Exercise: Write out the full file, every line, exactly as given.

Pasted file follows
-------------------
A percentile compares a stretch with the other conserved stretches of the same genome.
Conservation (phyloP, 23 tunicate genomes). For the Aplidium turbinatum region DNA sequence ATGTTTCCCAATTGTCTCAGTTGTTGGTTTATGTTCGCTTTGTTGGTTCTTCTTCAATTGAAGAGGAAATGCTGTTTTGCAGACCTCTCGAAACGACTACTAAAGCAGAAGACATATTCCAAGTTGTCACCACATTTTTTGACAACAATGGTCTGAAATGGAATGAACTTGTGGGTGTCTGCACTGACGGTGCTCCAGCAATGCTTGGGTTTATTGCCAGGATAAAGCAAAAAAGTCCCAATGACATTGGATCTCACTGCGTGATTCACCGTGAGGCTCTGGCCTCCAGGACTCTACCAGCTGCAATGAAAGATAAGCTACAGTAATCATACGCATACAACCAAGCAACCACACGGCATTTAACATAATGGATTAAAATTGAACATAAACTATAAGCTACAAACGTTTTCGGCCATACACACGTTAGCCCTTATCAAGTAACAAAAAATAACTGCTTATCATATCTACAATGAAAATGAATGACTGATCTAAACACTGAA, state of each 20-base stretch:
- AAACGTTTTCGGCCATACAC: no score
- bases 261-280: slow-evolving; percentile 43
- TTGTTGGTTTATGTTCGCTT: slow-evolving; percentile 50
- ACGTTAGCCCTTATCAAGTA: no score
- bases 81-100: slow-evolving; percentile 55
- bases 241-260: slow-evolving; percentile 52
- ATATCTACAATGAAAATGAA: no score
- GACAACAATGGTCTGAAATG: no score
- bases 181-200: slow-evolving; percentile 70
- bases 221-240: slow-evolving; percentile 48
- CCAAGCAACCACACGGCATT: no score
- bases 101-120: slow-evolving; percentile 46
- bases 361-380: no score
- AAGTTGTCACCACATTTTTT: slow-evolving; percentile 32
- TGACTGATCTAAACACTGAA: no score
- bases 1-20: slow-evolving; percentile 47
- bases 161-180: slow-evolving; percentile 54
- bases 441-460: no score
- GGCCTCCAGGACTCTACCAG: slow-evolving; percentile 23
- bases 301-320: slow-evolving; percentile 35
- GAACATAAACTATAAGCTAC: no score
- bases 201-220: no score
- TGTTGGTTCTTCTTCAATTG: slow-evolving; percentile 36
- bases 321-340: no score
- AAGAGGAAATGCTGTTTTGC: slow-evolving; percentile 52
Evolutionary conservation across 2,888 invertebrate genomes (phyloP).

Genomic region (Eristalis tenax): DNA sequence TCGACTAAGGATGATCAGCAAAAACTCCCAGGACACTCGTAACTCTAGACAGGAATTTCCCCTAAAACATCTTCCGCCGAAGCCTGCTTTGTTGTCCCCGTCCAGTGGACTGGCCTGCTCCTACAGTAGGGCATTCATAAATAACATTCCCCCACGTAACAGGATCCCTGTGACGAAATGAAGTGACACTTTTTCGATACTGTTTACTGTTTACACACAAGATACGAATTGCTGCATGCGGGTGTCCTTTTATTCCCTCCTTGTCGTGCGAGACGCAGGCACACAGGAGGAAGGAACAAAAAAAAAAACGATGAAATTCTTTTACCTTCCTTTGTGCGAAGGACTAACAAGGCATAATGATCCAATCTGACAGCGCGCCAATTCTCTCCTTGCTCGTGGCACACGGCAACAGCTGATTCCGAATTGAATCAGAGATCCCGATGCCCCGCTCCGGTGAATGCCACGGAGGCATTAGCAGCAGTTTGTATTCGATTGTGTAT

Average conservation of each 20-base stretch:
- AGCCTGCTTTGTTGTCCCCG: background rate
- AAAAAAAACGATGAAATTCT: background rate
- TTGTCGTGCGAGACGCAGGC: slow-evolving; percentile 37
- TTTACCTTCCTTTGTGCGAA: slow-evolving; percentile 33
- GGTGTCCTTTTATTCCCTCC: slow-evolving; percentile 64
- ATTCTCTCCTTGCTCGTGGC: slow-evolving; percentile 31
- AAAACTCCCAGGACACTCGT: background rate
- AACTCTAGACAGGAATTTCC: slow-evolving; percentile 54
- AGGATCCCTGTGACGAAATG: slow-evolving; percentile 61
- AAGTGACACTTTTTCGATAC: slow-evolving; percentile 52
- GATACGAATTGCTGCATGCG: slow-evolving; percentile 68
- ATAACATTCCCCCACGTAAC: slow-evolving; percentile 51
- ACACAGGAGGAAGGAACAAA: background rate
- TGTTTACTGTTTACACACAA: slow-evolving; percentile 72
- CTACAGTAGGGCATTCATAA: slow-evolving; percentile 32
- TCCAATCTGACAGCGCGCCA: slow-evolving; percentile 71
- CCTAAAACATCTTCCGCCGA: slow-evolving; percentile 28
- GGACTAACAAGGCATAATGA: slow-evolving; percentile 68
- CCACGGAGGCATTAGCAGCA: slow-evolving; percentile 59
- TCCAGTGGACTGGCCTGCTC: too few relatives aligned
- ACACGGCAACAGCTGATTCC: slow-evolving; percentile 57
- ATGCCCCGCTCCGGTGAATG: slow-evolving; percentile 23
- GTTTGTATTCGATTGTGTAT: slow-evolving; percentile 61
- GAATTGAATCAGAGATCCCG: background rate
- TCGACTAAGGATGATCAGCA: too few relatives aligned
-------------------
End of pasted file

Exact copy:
A percentile compares a stretch with the other conserved stretches of the same genome.
Conservation (phyloP, 23 tunicate genomes). For the Aplidium turbinatum region DNA sequence ATGTTTCCCAATTGTCTCAGTTGTTGGTTTATGTTCGCTTTGTTGGTTCTTCTTCAATTGAAGAGGAAATGCTGTTTTGCAGACCTCTCGAAACGACTACTAAAGCAGAAGACATATTCCAAGTTGTCACCACATTTTTTGACAACAATGGTCTGAAATGGAATGAACTTGTGGGTGTCTGCACTGACGGTGCTCCAGCAATGCTTGGGTTTATTGCCAGGATAAAGCAAAAAAGTCCCAATGACATTGGATCTCACTGCGTGATTCACCGTGAGGCTCTGGCCTCCAGGACTCTACCAGCTGCAATGAAAGATAAGCTACAGTAATCATACGCATACAACCAAGCAACCACACGGCATTTAACATAATGGATTAAAATTGAACATAAACTATAAGCTACAAACGTTTTCGGCCATACACACGTTAGCCCTTATCAAGTAACAAAAAATAACTGCTTATCATATCTACAATGAAAATGAATGACTGATCTAAACACTGAA, state of each 20-base stretch:
- AAACGTTTTCGGCCATACAC: no score
- bases 261-280: slow-evolving; percentile 43
- TTGTTGGTTTATGTTCGCTT: slow-evolving; percentile 50
- ACGTTAGCCCTTATCAAGTA: no score
- bases 81-100: slow-evolving; percentile 55
- bases 241-260: slow-evolving; percentile 52
- ATATCTACAATGAAAATGAA: no score
- GACAACAATGGTCTGAAATG: no score
- bases 181-200: slow-evolving; percentile 70
- bases 221-240: slow-evolving; percentile 48
- CCAAGCAACCACACGGCATT: no score
- bases 101-120: slow-evolving; percentile 46
- bases 361-380: no score
- AAGTTGTCACCACATTTTTT: slow-evolving; percentile 32
- TGACTGATCTAAACACTGAA: no score
- bases 1-20: slow-evolving; percentile 47
- bases 161-180: slow-evolving; percentile 54
- bases 441-460: no score
- GGCCTCCAGGACTCTACCAG: slow-evolving; percentile 23
- bases 301-320: slow-evolving; percentile 35
- GAACATAAACTATAAGCTAC: no score
- bases 201-220: no score
- TGTTGGTTCTTCTTCAATTG: slow-evolving; percentile 36
- bases 321-340: no score
- AAGAGGAAATGCTGTTTTGC: slow-evolving; percentile 52
Evolutionary conservation across 2,888 invertebrate genomes (phyloP).

Genomic region (Eristalis tenax): DNA sequence TCGACTAAGGATGATCAGCAAAAACTCCCAGGACACTCGTAACTCTAGACAGGAATTTCCCCTAAAACATCTTCCGCCGAAGCCTGCTTTGTTGTCCCCGTCCAGTGGACTGGCCTGCTCCTACAGTAGGGCATTCATAAATAACATTCCCCCACGTAACAGGATCCCTGTGACGAAATGAAGTGACACTTTTTCGATACTGTTTACTGTTTACACACAAGATACGAATTGCTGCATGCGGGTGTCCTTTTATTCCCTCCTTGTCGTGCGAGACGCAGGCACACAGGAGGAAGGAACAAAAAAAAAAACGATGAAATTCTTTTACCTTCCTTTGTGCGAAGGACTAACAAGGCATAATGATCCAATCTGACAGCGCGCCAATTCTCTCCTTGCTCGTGGCACACGGCAACAGCTGATTCCGAATTGAATCAGAGATCCCGATGCCCCGCTCCGGTGAATGCCACGGAGGCATTAGCAGCAGTTTGTATTCGATTGTGTAT

Average conservation of each 20-base stretch:
- AGCCTGCTTTGTTGTCCCCG: background rate
- AAAAAAAACGATGAAATTCT: background rate
- TTGTCGTGCGAGACGCAGGC: slow-evolving; percentile 37
- TTTACCTTCCTTTGTGCGAA: slow-evolving; percentile 33
- GGTGTCCTTTTATTCCCTCC: slow-evolving; percentile 64
- ATTCTCTCCTTGCTCGTGGC: slow-evolving; percentile 31
- AAAACTCCCAGGACACTCGT: background rate
- AACTCTAGACAGGAATTTCC: slow-evolving; percentile 54
- AGGATCCCTGTGACGAAATG: slow-evolving; percentile 61
- AAGTGACACTTTTTCGATAC: slow-evolving; percentile 52
- GATACGAATTGCTGCATGCG: slow-evolving; percentile 68
- ATAACATTCCCCCACGTAAC: slow-evolving; percentile 51
- ACACAGGAGGAAGGAACAAA: background rate
- TGTTTACTGTTTACACACAA: slow-evolving; percentile 72
- CTACAGTAGGGCATTCATAA: slow-evolving; percentile 32
- TCCAATCTGACAGCGCGCCA: slow-evolving; percentile 71
- CCTAAAACATCTTCCGCCGA: slow-evolving; percentile 28
- GGACTAACAAGGCATAATGA: slow-evolving; percentile 68
- CCACGGAGGCATTAGCAGCA: slow-evolving; percentile 59
- TCCAGTGGACTGGCCTGCTC: too few relatives aligned
- ACACGGCAACAGCTGATTCC: slow-evolving; percentile 57
- ATGCCCCGCTCCGGTGAATG: slow-evolving; percentile 23
- GTTTGTATTCGATTGTGTAT: slow-evolving; percentile 61
- GAATTGAATCAGAGATCCCG: background rate
- TCGACTAAGGATGATCAGCA: too few relatives aligned